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Review
, 361 (1476), 2061-78

Mammalian Social Odours: Attraction and Individual Recognition

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Review

Mammalian Social Odours: Attraction and Individual Recognition

Peter A Brennan et al. Philos Trans R Soc Lond B Biol Sci.

Abstract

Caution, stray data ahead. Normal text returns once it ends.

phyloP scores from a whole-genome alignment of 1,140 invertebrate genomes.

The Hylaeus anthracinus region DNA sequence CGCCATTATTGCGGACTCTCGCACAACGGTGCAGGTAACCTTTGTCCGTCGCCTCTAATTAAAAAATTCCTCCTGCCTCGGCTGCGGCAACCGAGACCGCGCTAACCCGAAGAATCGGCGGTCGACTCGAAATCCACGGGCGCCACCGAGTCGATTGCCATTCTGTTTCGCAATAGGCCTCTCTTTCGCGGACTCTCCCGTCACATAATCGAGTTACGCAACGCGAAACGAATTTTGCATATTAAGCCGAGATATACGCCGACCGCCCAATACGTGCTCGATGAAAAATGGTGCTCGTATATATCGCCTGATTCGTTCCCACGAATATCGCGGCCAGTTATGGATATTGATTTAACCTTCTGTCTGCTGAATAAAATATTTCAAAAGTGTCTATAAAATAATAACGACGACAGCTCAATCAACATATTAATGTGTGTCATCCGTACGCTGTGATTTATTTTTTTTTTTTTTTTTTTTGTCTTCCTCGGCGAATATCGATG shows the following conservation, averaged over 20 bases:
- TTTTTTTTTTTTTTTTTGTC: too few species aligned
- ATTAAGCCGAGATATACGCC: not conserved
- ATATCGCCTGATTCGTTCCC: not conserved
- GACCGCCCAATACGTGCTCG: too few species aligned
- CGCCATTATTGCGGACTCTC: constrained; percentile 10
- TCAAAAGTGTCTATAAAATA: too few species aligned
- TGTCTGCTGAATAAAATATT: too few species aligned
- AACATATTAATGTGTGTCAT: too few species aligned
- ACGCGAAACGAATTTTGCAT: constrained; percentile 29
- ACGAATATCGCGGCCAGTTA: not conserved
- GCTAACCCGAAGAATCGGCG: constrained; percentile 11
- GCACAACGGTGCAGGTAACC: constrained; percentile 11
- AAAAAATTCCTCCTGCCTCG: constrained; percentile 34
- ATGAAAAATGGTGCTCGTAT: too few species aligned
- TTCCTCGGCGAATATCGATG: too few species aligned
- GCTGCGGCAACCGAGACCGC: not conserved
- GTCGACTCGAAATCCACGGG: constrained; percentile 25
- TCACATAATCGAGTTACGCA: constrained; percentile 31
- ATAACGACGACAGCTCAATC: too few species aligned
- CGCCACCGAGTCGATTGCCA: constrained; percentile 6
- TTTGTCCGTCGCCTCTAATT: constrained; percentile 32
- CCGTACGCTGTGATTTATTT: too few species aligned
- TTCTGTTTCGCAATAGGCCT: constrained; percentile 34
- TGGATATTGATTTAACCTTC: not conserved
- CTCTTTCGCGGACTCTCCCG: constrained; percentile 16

Mammalian social systems rely on signals passed between individuals conveying information including sex, reproductive status, individual identity, ownership, competitive ability and health status. Many of these signals take the form of complex mixtures of molecules sensed by chemosensory systems and have important influences on a variety of behaviours that are vital for reproductive success, such as parent-offspring attachment, mate choice and territorial marking. This article aims to review the nature of these chemosensory cues and the neural pathways mediating their physiological and behavioural effects. Despite the complexities of mammalian societies, there are instances where single molecules can act as classical pheromones attracting interest and approach behaviour. Chemosignals with relatively high volatility can be used to signal at a distance and are sensed by the main olfactory system. Most mammals also possess a vomeronasal system, which is specialized to detect relatively non-volatile chemosensory cues following direct contact. Single attractant molecules are sensed by highly specific receptors using a labelled line pathway. These act alongside more complex mixtures of signals that are required to signal individual identity. There are multiple sources of such individuality chemosignals, based on the highly polymorphic genes of the major histocompatibility complex (MHC) or lipocalins such as the mouse major urinary proteins. The individual profile of volatile components that make up an individual odour signature can be sensed by the main olfactory system, as the pattern of activity across an array of broadly tuned receptor types. In addition, the vomeronasal system can respond highly selectively to non-volatile peptide ligands associated with the MHC, acting at the V2r class of vomeronasal receptor. The ability to recognize individuals or their genetic relatedness plays an important role in mammalian social behaviour. Thus robust systems for olfactory learning and recognition of chemosensory individuality have evolved, often associated with major life events, such as mating, parturition or neonatal development. These forms of learning share common features, such as increased noradrenaline evoked by somatosensory stimulation, which results in neural changes at the level of the olfactory bulb. In the main olfactory bulb, these changes are likely to refine the pattern of activity in response to the learned odour, enhancing its discrimination from those of similar odours. In the accessory olfactory bulb, memory formation is hypothesized to involve a selective inhibition, which disrupts the transmission of the learned chemosignal from the mating male. Information from the main olfactory and vomeronasal systems is integrated at the level of the corticomedial amygdala, which forms the most important pathway by which social odours mediate their behavioural and physiological effects. Recent evidence suggests that this region may also play an important role in the learning and recognition of social chemosignals.